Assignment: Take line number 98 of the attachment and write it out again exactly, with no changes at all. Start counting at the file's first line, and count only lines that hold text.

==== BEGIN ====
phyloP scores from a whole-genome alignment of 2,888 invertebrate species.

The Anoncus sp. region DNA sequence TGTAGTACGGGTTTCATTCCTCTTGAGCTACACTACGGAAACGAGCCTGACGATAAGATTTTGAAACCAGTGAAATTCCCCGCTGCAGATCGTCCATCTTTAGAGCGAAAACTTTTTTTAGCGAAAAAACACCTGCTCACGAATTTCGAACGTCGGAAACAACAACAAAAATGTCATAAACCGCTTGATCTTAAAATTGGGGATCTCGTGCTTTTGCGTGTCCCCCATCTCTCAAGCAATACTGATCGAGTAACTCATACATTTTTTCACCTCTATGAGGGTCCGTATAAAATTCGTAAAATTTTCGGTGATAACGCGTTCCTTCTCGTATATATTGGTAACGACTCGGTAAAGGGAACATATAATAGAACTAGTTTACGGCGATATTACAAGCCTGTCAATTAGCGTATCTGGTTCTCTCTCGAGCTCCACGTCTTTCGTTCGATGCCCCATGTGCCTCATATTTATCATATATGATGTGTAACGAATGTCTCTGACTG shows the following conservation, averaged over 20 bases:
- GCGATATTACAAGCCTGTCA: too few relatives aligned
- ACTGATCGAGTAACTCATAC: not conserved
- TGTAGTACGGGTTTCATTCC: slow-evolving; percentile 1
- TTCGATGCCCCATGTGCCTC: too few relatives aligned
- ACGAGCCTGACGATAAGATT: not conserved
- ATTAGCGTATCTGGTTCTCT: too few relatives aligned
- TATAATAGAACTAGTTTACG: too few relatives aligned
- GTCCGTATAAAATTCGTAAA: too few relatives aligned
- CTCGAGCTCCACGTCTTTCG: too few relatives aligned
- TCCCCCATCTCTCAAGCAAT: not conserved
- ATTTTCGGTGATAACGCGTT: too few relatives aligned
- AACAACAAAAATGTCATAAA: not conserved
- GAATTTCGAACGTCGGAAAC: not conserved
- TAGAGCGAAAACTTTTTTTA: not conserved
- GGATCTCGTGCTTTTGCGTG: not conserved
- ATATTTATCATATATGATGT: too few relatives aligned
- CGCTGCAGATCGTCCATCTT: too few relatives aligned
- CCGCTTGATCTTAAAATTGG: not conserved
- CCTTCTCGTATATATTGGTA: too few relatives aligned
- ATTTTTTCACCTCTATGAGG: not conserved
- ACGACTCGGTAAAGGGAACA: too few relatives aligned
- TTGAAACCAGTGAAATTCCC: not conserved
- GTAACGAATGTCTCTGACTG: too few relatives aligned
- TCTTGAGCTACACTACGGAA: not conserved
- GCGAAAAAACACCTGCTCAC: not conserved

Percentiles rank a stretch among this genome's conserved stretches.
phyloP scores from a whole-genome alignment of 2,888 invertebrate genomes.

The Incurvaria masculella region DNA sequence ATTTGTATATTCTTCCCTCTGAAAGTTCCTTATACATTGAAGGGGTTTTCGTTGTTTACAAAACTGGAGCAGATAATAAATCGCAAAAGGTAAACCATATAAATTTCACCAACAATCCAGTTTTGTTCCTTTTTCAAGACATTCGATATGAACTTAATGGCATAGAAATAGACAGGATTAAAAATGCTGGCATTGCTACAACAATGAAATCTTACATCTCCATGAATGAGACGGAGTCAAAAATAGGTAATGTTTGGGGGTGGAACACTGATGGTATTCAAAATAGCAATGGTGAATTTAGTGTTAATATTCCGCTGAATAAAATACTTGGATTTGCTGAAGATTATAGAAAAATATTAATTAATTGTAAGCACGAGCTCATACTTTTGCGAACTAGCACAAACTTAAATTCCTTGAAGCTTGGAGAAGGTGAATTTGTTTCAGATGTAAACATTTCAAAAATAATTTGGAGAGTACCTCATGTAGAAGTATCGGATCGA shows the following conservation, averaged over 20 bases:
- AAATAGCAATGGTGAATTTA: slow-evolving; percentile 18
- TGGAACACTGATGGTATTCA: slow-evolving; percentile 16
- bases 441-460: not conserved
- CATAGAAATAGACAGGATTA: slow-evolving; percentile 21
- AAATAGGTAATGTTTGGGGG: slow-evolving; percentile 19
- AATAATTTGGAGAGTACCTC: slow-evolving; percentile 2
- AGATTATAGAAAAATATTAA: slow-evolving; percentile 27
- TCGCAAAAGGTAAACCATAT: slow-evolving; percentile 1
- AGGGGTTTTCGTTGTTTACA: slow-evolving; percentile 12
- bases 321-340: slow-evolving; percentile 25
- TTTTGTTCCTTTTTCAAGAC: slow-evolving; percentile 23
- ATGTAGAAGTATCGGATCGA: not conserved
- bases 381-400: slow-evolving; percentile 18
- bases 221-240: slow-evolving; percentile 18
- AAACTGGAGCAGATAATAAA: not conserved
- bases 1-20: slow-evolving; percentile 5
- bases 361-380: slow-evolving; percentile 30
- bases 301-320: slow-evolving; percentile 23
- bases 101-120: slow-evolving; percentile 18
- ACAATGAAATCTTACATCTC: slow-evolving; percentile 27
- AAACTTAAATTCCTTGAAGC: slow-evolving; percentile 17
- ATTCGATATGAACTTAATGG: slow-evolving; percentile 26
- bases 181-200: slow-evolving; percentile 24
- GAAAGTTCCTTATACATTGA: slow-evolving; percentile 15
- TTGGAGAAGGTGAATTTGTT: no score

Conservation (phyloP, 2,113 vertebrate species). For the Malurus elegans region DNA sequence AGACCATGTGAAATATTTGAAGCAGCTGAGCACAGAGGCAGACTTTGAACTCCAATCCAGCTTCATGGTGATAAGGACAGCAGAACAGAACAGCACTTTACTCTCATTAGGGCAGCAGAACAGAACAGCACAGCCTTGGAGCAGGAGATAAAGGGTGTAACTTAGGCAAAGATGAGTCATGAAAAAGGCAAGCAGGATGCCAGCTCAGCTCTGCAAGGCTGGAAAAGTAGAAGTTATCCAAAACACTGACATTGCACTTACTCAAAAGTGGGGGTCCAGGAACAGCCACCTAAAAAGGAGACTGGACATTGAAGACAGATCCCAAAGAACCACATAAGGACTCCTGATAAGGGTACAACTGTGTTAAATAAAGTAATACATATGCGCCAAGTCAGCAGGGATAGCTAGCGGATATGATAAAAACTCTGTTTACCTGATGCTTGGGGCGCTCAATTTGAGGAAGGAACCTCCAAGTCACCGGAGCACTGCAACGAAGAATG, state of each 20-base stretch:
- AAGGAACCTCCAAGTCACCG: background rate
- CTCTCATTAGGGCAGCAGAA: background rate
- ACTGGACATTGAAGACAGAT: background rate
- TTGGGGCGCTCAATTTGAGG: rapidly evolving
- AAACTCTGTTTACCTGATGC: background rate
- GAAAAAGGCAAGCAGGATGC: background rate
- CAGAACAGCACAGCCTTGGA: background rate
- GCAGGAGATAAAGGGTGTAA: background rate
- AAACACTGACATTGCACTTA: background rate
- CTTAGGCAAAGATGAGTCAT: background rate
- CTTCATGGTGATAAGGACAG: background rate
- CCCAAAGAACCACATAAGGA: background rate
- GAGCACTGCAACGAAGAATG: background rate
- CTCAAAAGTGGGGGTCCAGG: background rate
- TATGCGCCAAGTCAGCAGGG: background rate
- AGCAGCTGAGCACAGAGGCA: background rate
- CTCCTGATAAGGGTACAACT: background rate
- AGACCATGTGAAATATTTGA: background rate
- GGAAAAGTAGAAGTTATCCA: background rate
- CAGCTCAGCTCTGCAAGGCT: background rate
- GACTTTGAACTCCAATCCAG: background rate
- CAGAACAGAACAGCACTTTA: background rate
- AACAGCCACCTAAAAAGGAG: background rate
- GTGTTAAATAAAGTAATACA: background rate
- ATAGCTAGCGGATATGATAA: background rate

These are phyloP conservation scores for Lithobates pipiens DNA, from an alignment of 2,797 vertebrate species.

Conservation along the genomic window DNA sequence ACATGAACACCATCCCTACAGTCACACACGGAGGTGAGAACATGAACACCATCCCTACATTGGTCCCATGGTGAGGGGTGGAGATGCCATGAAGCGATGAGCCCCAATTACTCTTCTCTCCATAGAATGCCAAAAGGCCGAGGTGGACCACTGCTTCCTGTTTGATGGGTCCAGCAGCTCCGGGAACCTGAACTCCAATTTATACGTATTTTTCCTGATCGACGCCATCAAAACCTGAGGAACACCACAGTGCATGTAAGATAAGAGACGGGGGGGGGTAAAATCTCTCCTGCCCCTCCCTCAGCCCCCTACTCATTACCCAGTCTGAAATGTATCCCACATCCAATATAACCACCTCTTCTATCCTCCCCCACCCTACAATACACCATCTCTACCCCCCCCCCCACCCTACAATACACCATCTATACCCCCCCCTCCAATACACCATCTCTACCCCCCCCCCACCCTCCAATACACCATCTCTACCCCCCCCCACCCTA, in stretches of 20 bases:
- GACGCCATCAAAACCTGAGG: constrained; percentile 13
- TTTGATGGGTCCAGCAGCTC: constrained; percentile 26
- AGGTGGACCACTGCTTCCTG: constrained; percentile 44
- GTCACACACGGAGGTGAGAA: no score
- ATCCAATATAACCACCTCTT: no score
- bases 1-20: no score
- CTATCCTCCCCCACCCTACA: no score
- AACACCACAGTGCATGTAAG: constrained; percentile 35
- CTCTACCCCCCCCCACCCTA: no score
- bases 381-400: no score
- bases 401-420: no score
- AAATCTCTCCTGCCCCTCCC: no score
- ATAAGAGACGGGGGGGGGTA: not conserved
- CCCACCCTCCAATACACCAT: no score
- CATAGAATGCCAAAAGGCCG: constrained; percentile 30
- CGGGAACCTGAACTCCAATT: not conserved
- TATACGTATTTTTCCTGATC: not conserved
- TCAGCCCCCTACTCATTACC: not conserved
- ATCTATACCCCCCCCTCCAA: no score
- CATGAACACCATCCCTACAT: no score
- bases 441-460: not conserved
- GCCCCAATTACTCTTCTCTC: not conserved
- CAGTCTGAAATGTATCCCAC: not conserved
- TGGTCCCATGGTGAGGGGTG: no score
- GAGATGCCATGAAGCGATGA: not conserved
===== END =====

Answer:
- CATAGAATGCCAAAAGGCCG: constrained; percentile 30